This is a sweeping and evocative portrait of both a family and a country struggling to move toward independence in a society that has resisted change for centuries. Set against the backdrop of Britain’s occupation of Egypt immediately after World War I, Palace Walk introduces us to the Al Jawad family. Ahmad, a middle-class shopkeeper runs his household strictly according to the Qur’an while at night he explores the pleasures of Cairo. A tyrant at home, Ahmad forces his gentle, oppressed wife and two daughters to live cloistered lives behind the house’s latticed windows, while his three very different sons live in fear of his harsh will.
Palace Walk introduces us to the Al Jawad family. Ahmad, a middle-class shopkeeper runs his household strictly according to the Qur’an while at night he explores the pleasures of Cairo.
Naguib Mahfouz was born in Cairo in 1911 and began writing when he was seventeen. His nearly forty novels and hundreds of short stories range from re-imaginings of ancient myths to subtle commentaries on contemporary Egyptian politics and culture. Of his many works, the most famous is the Cairo Trilogy, consisting of Palace Walk (1956), Palace of Desire (1957), and Sugar Street (1957), which focuses on a Cairo family through three generations, from 1917 until 1952. In 1988, he was the first writer in Arabic to be awarded the Nobel Prize in Literature.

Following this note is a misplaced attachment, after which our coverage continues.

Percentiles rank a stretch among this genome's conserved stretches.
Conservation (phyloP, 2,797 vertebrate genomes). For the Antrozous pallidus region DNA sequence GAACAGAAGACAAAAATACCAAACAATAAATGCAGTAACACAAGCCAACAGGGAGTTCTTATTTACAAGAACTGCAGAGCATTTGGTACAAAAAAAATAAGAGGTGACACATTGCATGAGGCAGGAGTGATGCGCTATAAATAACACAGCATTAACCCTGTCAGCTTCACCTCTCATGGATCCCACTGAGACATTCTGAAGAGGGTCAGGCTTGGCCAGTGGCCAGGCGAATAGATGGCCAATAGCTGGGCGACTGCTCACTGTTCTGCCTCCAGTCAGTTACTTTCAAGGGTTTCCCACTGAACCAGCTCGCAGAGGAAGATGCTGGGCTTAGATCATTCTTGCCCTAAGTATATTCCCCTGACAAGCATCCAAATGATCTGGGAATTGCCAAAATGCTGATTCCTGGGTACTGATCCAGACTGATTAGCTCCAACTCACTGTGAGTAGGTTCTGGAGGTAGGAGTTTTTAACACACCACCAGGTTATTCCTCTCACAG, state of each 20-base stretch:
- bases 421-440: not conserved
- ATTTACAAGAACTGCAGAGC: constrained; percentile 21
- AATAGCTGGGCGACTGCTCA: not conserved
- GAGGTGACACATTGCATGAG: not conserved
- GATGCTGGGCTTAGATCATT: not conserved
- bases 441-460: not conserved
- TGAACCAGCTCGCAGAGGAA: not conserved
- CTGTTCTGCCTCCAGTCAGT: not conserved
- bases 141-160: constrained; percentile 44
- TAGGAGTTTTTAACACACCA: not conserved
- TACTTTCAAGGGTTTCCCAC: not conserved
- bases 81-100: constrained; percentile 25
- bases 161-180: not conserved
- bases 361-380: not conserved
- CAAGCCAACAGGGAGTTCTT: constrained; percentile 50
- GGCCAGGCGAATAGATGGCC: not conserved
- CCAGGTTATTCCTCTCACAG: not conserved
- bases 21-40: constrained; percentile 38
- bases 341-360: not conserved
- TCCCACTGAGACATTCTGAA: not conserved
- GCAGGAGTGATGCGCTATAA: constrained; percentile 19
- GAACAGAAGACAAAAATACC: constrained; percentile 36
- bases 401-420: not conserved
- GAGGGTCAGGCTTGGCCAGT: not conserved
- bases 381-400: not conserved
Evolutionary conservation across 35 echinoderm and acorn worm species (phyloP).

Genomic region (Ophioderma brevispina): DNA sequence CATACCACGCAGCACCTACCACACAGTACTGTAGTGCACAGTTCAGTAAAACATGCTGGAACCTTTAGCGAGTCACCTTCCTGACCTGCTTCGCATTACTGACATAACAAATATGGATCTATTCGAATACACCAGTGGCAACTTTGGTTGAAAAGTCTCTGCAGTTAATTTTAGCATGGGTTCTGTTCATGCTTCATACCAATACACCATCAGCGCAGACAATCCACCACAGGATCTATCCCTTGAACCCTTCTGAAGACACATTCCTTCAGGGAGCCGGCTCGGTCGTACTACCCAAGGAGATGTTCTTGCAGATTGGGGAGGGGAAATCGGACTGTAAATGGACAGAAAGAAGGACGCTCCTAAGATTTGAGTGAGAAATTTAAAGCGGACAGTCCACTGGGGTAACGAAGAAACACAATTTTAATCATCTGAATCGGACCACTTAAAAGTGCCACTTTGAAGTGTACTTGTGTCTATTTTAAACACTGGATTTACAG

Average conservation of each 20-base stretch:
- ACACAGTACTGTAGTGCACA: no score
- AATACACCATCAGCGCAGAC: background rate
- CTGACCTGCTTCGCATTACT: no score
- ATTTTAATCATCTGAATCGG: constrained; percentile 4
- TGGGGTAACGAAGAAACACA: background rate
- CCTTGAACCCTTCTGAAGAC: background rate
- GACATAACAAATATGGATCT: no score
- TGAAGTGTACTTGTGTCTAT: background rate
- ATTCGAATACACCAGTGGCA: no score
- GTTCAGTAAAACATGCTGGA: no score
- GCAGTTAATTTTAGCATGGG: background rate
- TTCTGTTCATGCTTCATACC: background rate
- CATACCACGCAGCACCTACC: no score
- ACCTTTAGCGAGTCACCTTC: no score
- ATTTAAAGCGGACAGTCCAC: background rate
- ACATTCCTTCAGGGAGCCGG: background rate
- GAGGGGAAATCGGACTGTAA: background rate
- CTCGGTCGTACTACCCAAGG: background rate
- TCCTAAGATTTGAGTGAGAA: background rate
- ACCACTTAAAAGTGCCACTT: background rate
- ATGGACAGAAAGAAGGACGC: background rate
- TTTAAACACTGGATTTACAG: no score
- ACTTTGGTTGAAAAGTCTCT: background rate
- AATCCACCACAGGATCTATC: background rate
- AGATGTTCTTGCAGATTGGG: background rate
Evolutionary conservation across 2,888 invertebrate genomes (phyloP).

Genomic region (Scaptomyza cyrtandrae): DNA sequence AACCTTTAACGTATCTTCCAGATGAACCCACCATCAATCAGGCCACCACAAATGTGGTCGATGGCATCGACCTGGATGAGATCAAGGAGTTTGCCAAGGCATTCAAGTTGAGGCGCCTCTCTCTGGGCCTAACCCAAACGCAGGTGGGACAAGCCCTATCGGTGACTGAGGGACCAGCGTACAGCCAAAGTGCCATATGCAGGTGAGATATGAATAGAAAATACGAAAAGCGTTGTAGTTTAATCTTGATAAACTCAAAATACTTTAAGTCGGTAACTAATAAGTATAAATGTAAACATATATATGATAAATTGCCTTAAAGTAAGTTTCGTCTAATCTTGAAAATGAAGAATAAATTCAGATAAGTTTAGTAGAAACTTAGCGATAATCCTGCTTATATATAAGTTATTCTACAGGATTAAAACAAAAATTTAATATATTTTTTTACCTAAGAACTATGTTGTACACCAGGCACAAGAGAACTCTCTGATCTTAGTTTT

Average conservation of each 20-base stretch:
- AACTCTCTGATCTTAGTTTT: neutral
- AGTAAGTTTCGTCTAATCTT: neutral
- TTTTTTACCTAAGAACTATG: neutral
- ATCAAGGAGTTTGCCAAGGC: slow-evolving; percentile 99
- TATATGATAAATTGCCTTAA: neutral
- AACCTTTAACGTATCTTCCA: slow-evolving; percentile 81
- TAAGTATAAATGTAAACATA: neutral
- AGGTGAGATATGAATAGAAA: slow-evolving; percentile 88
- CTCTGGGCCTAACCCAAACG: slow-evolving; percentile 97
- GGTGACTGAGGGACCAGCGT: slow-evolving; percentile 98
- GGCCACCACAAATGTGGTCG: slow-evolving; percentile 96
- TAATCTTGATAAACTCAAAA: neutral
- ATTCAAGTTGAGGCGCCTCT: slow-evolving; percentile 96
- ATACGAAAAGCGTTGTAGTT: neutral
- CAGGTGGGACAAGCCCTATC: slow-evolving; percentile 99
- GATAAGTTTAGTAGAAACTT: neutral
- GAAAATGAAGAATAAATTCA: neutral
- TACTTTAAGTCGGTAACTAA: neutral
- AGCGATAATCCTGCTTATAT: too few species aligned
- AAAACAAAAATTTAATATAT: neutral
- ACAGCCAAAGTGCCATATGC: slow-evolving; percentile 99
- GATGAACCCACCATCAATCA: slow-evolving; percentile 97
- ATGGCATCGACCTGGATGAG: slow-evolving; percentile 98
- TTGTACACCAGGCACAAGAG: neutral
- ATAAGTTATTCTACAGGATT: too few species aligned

He died in August 2006.